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Kenyan science teacher wins $1m global award

Kenyan teacher Peter Tabichi with the Global Teacher Prize during a ceremony in Dubai presented by actor Hugh Jackman and attended by the Dubai Crown Prince Hamdan bin Mohammed Al-Maktoum. (COURTESY PHOTO)

DUBAI, UAE – Mr. Peter Tabichi, a Mathematics and Physics teacher from a secondary school in a remote village in Kenya’s Rift Valley has won the $1 million (about UGX3.7b) Global Teacher Prize for 2019, BBC has reported.

Mr. Tabichi, 36, of Keriko Secondary School in Pwani Village won the Varkey Foundation Global Teacher Prize 2019, beating 10,000 nominations from 179 countries. He becomes the first African to win the prize.

The BBC has also reported that the youthful teacher is known for donating a high percentage of his salary to help poor students.

Mr. Tabichi, a member of the Franciscan religious order, received his prize at a ceremony in Dubai hosted by actor Hugh Jackman.

He gives away 80% of his income to help the poorest students at the poorly-equipped and overcrowded rural school who could not otherwise afford uniforms and books.

More than 90% of his pupils are from poor families and almost a third are orphans or have only one parent. Drug abuse, teenage pregnancies, dropping out early from school, young marriages and suicide are common in this area.

Situation at Tabichi’s school

Learners have to walk 7km along roads that can become impassable in the rainy season to reach the school and the area is always affected by drought and famine.

Despite only having one computer, a poor internet connection and a student-teacher ratio of 58:1, Mr. Tabichi started a “Talent Nurturing Club” and expanded the school’s Science Club, helping pupils design research projects of such quality that many now qualify for national competitions.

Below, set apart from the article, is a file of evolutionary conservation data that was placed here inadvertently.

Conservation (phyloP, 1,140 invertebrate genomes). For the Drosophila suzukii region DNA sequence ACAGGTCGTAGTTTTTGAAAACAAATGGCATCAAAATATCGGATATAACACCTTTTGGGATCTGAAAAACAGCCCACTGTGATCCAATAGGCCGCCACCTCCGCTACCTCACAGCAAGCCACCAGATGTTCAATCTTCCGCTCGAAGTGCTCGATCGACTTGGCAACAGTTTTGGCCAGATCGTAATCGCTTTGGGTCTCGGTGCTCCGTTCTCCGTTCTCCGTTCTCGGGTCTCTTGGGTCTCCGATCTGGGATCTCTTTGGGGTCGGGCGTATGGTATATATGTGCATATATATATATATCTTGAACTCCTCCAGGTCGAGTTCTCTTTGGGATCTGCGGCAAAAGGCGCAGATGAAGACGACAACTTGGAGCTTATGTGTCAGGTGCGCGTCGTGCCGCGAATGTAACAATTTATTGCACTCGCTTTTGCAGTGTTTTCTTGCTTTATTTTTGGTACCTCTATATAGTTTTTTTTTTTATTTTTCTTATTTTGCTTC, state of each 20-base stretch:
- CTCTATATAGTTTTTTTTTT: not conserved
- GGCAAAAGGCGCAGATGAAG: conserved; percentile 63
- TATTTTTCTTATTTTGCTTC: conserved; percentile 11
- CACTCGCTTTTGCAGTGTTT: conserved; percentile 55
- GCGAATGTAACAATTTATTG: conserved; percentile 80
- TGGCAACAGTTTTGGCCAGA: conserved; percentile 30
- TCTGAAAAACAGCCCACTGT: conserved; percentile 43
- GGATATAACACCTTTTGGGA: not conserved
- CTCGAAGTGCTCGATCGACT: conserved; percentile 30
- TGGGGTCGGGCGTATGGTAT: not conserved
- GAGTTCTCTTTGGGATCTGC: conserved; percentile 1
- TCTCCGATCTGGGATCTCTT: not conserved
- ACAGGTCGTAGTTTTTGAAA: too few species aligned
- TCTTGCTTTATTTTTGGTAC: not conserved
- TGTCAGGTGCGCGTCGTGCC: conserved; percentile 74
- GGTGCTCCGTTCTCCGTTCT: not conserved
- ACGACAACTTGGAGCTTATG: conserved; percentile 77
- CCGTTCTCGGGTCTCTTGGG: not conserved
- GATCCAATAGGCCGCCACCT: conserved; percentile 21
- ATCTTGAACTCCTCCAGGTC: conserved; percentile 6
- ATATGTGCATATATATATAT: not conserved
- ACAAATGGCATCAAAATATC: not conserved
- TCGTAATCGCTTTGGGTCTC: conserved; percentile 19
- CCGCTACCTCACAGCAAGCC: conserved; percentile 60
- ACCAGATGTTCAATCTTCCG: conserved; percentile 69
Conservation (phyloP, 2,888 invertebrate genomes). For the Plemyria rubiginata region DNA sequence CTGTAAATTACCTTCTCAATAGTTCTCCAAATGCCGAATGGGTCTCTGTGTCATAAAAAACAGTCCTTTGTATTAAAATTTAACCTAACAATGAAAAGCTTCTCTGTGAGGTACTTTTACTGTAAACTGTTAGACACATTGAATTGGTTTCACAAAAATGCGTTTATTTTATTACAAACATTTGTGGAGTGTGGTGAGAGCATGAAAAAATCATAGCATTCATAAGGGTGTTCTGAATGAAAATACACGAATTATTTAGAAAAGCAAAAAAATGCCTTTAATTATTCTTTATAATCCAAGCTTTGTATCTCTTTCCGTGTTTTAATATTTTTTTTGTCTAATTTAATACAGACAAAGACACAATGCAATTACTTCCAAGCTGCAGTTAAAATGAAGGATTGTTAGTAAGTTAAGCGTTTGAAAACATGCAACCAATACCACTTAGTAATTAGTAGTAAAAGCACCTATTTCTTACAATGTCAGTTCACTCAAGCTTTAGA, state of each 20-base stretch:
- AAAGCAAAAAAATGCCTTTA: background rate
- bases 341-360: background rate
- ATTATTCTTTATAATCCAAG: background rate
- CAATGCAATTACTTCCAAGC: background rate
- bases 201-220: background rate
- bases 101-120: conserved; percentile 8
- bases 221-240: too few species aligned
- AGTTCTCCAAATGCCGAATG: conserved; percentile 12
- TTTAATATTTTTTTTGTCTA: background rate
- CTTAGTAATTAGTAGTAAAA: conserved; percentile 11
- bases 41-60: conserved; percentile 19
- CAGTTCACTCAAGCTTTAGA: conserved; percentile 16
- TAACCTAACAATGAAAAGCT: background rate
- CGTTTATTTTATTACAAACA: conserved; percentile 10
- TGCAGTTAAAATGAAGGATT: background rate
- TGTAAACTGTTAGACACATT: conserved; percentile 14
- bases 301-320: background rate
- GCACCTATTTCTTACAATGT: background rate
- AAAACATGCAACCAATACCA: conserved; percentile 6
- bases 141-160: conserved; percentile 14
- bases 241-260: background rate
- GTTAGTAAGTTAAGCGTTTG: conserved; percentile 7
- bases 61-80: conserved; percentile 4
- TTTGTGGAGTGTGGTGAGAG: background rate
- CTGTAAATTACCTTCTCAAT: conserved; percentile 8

His students have taken part in international science competitions and won an award from the Royal Society of Chemistry after harnessing local plant life to generate electricity.

Mr. Tabichi and four colleagues also give struggling pupils one-to-one tuition in Maths and Science, visiting students’ homes and meeting their families to identify the challenges they face.

Enrolment at the school has doubled to 400 over three years and girls’ achievement in particular has been boosted.

Accepting the prize, Mr. Tabichi said: “I am only here because of what my students have achieved. This prize gives them a chance. It tells the world that they can do anything.”

President Kenyatta’s word

He was congratulated by the Kenyan president, Uhuru Kenyatta, who said in a video message: “Peter, your story is the story of Africa, a young continent bursting with talent.”

Mr. Sunny Varkey, founder of the Varkey Foundation, said he hoped Tabichi’s story would encourage others to enter the profession and “shine a spotlight on the truly inspiring work teachers do to make tomorrow brighter than today”.

Mr. Tabichi said Africa’s young people would no longer be held back by low expectations.

He said: “I believe science and technology can play a leading role in unlocking Africa’s potential. It’s morning in Africa. The skies are clear. This is Africa’s time.”

Last year’s prize went to an arts teacher from north London, Mr. Andria Zafirakou.

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